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  1. #1

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    Double truss control horns

    I'm looking for opinions on double truss control horns. I'm getting ready to have a bunch of these cut out for a kit that I'm producing with sheeted foam wings and tails. It seems to me that they have several advantages...mainly that a hard point is not required and they may be installed after the surface is sheeted and covered. I plan on fabricating them out of 3/32" G10 fiberglass. I have designed them to extend to the center of the hingeline when using 3/8" balsa stock for the hingelines, be exactly 1.25" vertical from the center of the hingelines, and drilled for 4-40 thru bolts to accept a Neslon ball link. I will most likely offer these, and 3", 4", 4.5" and 5" double truss rudder horns separately from the kit.

    All in all I think they are a much better system than some of the other commercial large-scale horn offerings. Am I missing anything? Opinions?

    -Tom
    As complexity approaches infinity, mean time before failure approaches zero...

  2. #2

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    RE: Double truss control horns

    I used the Nelson double-truss hardware until he stopped making it, and started making my own. I use the same gage 2024-T3 aluminum, ball bearings, etc.

    Double truss is ideal because it eliminates the rotational vector associated with conventional off-set connections - all vectors are on the centerline of the fitting.

    If you don't plan on installing hard points, what do you think will transmit the control horn load to the flight control surface, the _sheeting_ ?

    Or did I miss something ?
    Cheers,
    Fred McClellan

  3. #3
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    RE: Double truss control horns

    Sounds like Tom wants to use a double truss control horn verses a double truss servo arm Fred. As long as the control arm is fixed in or to the wood bevel stock I wouldn't have a problem with this idea. Simply gluing into the foam may suffice though.

    I like the double truss stuff too. From a mechanical and or structural perspective there is nothing better IMO.
    Michael Glavin
    RCU Community Moderator
    Hitec * Multiplex Field Representative

  4. #4

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    RE: Double truss control horns

    The front of the embedded horn section would be in full contact with the back of the beveled hingeline stock...the hingeline stock would remain uncut. The embedded part would carry through to the bottom sheeting. The resulting surface area of the embedded assembly would be greater than a normal hardpoint, plus the added benefit of contacting the hingeline stock and BOTH sheeting surfaces...not just the bottom.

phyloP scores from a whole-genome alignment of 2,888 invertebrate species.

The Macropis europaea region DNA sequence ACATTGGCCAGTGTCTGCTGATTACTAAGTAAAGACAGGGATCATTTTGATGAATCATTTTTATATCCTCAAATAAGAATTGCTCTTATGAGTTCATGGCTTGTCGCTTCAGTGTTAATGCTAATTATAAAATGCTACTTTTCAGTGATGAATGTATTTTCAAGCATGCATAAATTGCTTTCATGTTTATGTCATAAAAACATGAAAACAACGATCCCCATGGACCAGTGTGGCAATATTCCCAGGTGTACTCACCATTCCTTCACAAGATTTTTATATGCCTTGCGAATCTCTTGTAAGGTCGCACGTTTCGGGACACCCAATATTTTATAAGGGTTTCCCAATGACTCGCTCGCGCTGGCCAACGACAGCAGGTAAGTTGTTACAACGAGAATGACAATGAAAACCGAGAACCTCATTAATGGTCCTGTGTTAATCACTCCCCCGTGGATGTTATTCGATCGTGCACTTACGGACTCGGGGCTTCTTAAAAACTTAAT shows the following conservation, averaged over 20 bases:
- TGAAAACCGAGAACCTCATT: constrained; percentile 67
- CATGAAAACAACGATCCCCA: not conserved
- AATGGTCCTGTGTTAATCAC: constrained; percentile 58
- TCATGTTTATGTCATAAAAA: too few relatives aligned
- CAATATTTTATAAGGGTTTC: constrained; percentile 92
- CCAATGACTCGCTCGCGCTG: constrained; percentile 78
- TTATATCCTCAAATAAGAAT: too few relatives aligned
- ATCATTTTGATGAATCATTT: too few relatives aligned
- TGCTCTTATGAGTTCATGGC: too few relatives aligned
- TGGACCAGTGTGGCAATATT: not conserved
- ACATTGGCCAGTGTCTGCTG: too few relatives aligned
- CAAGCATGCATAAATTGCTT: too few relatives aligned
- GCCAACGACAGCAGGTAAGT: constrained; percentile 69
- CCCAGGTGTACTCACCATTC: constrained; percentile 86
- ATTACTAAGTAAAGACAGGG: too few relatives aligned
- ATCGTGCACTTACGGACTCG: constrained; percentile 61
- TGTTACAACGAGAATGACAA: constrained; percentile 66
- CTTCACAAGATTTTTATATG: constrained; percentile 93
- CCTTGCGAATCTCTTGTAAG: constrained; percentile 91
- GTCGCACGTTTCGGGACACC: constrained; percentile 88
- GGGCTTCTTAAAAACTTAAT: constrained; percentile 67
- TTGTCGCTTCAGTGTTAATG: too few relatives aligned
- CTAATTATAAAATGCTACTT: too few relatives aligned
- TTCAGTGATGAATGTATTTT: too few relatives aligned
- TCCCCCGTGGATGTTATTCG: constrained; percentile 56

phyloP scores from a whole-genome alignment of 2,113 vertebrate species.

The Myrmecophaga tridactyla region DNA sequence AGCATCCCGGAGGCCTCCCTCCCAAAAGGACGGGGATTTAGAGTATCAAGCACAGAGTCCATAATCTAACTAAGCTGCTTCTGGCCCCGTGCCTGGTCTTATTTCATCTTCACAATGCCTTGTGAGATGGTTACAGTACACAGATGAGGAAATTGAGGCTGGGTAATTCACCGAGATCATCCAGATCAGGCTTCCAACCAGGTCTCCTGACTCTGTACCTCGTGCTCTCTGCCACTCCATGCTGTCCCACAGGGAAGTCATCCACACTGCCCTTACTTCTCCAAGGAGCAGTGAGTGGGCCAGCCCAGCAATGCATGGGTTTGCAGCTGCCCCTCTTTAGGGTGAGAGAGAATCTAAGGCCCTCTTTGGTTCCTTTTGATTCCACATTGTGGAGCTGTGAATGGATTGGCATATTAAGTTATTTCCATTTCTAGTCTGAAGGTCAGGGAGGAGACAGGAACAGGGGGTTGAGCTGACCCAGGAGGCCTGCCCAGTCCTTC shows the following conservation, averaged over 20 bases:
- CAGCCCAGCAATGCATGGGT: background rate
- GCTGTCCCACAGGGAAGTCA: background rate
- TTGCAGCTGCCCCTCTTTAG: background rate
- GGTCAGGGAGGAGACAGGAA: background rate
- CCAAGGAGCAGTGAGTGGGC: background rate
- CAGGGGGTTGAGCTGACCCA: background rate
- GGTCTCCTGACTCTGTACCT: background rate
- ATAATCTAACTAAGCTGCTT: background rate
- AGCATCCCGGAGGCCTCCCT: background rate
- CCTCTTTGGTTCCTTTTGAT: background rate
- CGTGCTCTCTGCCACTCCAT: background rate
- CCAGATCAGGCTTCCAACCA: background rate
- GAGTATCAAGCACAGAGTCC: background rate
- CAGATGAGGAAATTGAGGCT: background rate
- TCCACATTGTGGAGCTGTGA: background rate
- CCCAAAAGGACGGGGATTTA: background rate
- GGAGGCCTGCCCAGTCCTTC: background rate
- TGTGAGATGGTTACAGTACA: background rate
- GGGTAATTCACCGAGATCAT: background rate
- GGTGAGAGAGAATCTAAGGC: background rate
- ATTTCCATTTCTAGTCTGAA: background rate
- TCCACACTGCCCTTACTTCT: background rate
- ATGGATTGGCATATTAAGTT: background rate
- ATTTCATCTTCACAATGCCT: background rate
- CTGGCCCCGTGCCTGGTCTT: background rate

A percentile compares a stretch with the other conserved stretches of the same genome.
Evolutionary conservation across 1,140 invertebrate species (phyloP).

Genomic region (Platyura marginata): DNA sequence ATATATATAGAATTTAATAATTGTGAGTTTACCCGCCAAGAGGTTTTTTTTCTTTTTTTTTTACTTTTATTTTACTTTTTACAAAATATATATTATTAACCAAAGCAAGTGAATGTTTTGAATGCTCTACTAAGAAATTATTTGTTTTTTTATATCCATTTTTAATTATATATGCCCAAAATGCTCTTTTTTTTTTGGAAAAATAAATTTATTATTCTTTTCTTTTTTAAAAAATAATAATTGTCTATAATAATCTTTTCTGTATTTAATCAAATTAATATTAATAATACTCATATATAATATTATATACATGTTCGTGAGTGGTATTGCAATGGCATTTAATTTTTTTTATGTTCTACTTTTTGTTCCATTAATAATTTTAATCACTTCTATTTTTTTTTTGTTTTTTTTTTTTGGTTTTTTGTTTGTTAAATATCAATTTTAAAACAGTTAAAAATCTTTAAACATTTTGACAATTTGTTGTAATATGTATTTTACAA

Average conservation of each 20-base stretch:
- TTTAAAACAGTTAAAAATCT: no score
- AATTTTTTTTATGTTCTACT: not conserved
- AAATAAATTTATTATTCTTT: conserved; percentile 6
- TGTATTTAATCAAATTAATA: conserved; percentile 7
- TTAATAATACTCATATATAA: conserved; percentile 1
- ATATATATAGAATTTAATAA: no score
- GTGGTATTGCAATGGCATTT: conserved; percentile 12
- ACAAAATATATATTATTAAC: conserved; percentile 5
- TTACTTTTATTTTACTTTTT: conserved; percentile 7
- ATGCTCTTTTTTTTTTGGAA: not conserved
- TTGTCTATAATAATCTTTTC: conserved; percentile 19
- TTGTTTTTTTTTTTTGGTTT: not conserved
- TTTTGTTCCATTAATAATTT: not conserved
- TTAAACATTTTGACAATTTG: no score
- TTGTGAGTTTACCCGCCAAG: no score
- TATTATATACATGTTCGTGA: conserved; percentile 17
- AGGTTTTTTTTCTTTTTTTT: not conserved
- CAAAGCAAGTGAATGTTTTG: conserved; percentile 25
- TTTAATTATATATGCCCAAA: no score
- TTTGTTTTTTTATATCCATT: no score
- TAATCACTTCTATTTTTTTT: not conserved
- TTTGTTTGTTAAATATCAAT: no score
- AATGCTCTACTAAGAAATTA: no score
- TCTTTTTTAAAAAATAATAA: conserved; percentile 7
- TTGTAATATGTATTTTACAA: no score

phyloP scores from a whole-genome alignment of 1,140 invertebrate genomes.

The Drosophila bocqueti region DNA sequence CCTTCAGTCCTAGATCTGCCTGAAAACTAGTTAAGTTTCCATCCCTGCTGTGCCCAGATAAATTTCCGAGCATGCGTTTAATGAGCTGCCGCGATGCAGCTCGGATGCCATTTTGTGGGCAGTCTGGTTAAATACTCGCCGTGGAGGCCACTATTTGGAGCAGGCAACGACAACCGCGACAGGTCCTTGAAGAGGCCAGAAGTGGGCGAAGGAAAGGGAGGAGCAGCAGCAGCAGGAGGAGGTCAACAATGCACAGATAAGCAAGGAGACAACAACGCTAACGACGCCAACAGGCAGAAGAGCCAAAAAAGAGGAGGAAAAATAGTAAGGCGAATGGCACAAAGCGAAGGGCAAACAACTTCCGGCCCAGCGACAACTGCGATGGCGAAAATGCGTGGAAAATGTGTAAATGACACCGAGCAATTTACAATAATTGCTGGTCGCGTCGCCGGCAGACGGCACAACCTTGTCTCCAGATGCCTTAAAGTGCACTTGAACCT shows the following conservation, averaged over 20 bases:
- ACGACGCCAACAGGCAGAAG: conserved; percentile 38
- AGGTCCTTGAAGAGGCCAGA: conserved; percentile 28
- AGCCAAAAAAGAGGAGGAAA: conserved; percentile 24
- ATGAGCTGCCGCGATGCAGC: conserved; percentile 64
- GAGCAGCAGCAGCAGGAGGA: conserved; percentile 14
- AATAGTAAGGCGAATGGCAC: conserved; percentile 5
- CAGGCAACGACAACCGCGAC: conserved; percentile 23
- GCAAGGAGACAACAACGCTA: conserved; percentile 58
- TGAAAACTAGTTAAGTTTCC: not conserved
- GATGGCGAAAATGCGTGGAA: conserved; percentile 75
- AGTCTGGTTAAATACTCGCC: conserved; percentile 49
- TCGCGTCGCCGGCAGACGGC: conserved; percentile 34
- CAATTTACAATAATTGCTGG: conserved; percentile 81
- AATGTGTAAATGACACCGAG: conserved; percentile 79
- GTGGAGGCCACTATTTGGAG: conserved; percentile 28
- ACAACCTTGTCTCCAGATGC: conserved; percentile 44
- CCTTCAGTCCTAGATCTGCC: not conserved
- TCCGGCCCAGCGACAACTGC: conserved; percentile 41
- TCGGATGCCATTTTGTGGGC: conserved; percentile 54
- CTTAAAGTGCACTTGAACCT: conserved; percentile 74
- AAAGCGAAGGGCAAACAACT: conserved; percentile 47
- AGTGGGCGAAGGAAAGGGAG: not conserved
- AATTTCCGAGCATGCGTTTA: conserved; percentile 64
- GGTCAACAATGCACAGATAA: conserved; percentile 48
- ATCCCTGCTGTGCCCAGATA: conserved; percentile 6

Click on pictures for full size:






    The sheeting is blue, the foam core white, the hingeline stock green. The purple would be lite ply with matching lightening holes. I've seen people screw or 'pin' these types of assemblies together (and I've done it also on big horns) but I can't imagine the shear strength of good ol' thick CA being exceeded without ripping the entire assembly out of the surface anyway. If you installed them with polyurethane glue they'd be PLENTY strong yet much lighter than other options.

    Obviously you lose adjustability, but who needs it? If you used a 1.25" horn you'd have 1:1 mechanical advantage...if you needed to decrease throw / increase mechanical advantage, go in on the servo arm holes. You shouldn't ever increase throw / decrease mechanical advantage by decreasing the control horn length / increasing the servo horn length (resulting in a mechanical advantage of LESS than 1:1) anyway, right?

    The solid model shows the assembly being flush with the outer upper skin. For appearance sake you could remove some material from the assembly and backfill the slot with balsa, then sand smooth to the upper surface for a truly invisible installation.

    Let me know what you think. If I had a bazillion of these things made they would be less expensive than anything else available.

    -Tom
    As complexity approaches infinity, mean time before failure approaches zero...

  5. #5

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    RE: Double truss control horns

    Looks like a plan to me.

    Photo shows a 2024-T3 double truss horn embedded in the 5/8" ash half-round L/E on the aileron of my 33% Extra 230, during construction.

    Robart hinge pins are recessed into the L/E at the radius, just like the prototype. I'd have to rip that aileron apart for those horns to fail. APITA to build, but about the strongest horns I could come up with.